Explained: Biden’s Student Loan Forgiveness Plan


Justin Prather

Former Vice President of the United States Joe Biden speaks at Kingsbury Hall on the University of Utah campus on Dec. 13, 2018. (Photo by Justin Prather | The Daily Utah Chronicle)

By Vanessa Hudson, Editor in Chief


President Joe Biden officially announced his three-step plan to relieve student-loan debt for qualifying borrowers on Aug. 24, 2022.

The amount of debt forgiveness is less than what some Democrats have been pushing for but is a significant step in the direction of his initial campaign promise to forgive all undergraduate tuition-related federal student debt.

The Plan in 3 Parts

According to the White House Fact Sheet, the first part of Biden’s plan is to pause the federal student loan repayment through Dec. 31, 2022. Payments will resume in Jan. 2023. In addition, the Department of Education will provide up to $20,000 in loan relief to those who received a Pell Grant with an individual income less than $125,000 or $250,000 for married couples. Those who did not receive a Pell Grant can receive up to $10,000 in relief.

The second part of Biden’s plan is to cut monthly payments in half for undergraduate loans. This income-driven repayment caps monthly payments on loans at 5% of a borrower’s discretionary income. It also proposes a rule that allows a borrower to receive credit for loan forgiveness if they’ve worked for a non-profit, the military or for local, tribal, state or federal government.

The final part of his plan is to reduce the cost of college and hold schools accountable for any price hikes.

Effect on Economy

Marshall Steinbaum, assistant professor of economics at the University of Utah, said students haven’t been able to make progress toward repayment because they were so overburdened by their student debt before the pandemic repayment pauses.

In addition, Steinbaum said the combination of canceling student-loan debt and ending the repayment pause that has been in place since the pandemic started will affect the economy.

“The combination of those two things will be negative for the macro economy,” Steinbaum said. “The more debt is issued, the less debt is going to be paid back.”

As the United States continues to struggle economically, some have assumed that this plan would contribute to inflation, but Steinbaum disagrees.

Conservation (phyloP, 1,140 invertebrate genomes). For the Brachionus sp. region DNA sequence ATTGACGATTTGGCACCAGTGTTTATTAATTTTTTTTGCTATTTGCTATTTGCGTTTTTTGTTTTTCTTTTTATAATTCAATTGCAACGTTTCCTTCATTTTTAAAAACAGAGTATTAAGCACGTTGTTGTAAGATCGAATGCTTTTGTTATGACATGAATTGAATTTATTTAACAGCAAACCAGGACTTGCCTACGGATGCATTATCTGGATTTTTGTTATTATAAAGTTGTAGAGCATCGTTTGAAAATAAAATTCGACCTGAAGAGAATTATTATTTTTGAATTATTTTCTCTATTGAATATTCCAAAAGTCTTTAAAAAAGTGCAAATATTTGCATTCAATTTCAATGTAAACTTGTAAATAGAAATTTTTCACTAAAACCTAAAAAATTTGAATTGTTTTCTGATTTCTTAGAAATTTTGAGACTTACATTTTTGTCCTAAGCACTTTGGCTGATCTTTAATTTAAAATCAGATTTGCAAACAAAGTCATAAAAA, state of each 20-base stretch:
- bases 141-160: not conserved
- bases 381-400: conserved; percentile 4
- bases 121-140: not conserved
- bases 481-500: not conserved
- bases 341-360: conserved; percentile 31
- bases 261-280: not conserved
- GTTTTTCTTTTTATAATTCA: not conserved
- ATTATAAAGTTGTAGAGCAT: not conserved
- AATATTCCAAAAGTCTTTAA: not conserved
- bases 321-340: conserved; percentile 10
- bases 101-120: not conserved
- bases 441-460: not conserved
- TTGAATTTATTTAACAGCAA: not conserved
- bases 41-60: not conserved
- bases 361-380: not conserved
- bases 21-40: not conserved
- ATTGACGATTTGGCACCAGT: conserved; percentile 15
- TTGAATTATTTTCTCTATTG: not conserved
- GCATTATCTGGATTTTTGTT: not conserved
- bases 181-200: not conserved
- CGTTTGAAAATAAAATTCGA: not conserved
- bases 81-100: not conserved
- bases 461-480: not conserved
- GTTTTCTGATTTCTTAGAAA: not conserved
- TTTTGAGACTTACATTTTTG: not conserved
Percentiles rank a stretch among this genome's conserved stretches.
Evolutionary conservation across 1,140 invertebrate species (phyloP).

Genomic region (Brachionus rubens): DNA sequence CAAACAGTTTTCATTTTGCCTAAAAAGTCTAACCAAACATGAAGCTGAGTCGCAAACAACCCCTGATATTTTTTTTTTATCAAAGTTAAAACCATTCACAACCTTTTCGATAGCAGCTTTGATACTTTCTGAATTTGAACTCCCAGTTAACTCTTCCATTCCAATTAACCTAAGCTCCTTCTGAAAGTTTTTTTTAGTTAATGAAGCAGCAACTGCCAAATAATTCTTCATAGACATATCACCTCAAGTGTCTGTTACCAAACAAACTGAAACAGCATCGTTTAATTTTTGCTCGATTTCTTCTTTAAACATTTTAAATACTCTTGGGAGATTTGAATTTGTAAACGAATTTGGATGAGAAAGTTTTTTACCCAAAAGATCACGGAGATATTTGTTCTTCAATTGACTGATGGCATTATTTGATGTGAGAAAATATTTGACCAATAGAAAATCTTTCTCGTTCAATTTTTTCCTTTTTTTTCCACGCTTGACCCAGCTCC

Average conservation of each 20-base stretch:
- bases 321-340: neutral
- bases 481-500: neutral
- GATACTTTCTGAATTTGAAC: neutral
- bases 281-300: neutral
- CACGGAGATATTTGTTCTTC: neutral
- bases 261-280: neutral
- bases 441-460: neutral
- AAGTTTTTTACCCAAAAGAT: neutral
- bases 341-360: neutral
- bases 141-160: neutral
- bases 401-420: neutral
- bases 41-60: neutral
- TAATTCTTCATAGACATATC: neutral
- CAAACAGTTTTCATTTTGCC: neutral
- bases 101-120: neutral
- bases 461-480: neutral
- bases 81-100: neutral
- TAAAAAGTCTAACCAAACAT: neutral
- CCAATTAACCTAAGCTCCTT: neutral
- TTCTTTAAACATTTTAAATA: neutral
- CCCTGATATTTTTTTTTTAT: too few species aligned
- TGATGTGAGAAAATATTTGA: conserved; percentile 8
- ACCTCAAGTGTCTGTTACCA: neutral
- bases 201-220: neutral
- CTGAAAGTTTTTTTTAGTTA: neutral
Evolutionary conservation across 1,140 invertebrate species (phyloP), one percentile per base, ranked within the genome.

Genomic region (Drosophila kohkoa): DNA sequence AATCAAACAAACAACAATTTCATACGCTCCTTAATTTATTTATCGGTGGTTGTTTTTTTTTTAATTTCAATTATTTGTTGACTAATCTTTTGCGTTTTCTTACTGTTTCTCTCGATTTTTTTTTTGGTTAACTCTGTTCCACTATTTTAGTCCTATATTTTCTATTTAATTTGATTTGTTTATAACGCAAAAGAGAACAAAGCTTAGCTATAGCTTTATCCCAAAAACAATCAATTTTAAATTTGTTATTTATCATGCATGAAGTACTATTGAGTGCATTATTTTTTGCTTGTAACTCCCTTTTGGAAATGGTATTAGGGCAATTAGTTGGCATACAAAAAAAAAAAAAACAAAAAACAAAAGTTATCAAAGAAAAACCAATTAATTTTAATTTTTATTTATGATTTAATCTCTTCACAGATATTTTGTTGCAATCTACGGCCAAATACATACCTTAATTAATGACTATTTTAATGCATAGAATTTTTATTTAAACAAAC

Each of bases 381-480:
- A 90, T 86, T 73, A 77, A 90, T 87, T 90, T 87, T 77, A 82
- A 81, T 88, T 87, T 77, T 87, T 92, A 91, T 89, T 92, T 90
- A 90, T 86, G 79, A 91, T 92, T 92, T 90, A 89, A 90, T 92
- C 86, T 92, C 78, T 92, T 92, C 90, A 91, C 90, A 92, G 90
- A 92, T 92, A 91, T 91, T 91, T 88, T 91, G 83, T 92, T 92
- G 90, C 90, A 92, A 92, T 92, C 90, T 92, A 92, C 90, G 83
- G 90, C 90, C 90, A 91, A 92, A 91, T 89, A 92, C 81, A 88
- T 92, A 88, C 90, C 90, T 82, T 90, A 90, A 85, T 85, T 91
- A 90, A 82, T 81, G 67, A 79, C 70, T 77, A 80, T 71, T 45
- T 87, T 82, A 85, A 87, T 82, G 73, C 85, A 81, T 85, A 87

“The idea that this will make inflation worse is pretty much a made-up talking point by those people who don’t want to do the student debt cancellation,” he said. 

Steinbaum noted there are some obstacles standing in the way for borrowers to get their loan relief. 

“There is supposedly an application process which is totally unnecessary, and onerous,” Steinbaum said.

According to the New York Times, Biden’s plan could face a protracted legal fight because “enacting such a major fiscal outlay through emergency executive powers has raised questions about whether Mr. Biden has the authority to carry out such a policy on his own …”

Amount and Resources

Many think the plan, while a step in the right direction, is simply not good enough for borrowers.

Gabriela Merida, political science and ethnic studies sophomore, said she thinks it will benefit students in the long term, but that the government should cancel all student debt.

Steinbaum said the amount of forgiveness is not comprehensive enough.

“It’s not really good enough or not comprehensive enough, because there’s lots and lots of student borrowers that owe more than $10,000 or $20,000 of student loans who are still not going to be able to repay those loans,” Steinbaum said. 

According to NPR, critics of the plan have argued its fairness to students who have had to pay off student debt in the past.

“A common sentiment has been: ‘What about those who already paid off their loans? Or didn’t take out loans at all? How is this fair to them?'” Lauren Hodges wrote.

“Try to be empathetic to other people and what they’re experiencing right now,” Merida said. She added this group of people should also be shown empathy because “what they had to go through wasn’t fair either. Maybe that’s even more of a reason to fight for change,” Merida said.

Anthony P. Jones, executive director of scholarships and financial aid, wants U students and alums to be aware of loan forgiveness and other related initiatives.

“We believe it is important to ensure accurate information is available for the U’s former and current students who have student loan debt,” Jones said.

The University Office of Scholarships and Financial Aid website has a small amount of general information and resources to answer any questions students or alums have but they hope to learn more details from the Department of Education soon.

“… We need to know more clearly who qualifies and who doesn’t, and what the process is for applying,” Jones said. “The best place to check on both the amount of federal student loan debt as well as whether they received a Federal Pell Grant at any time is to log in to their Federal Student Aid account at studentaid.gov.”


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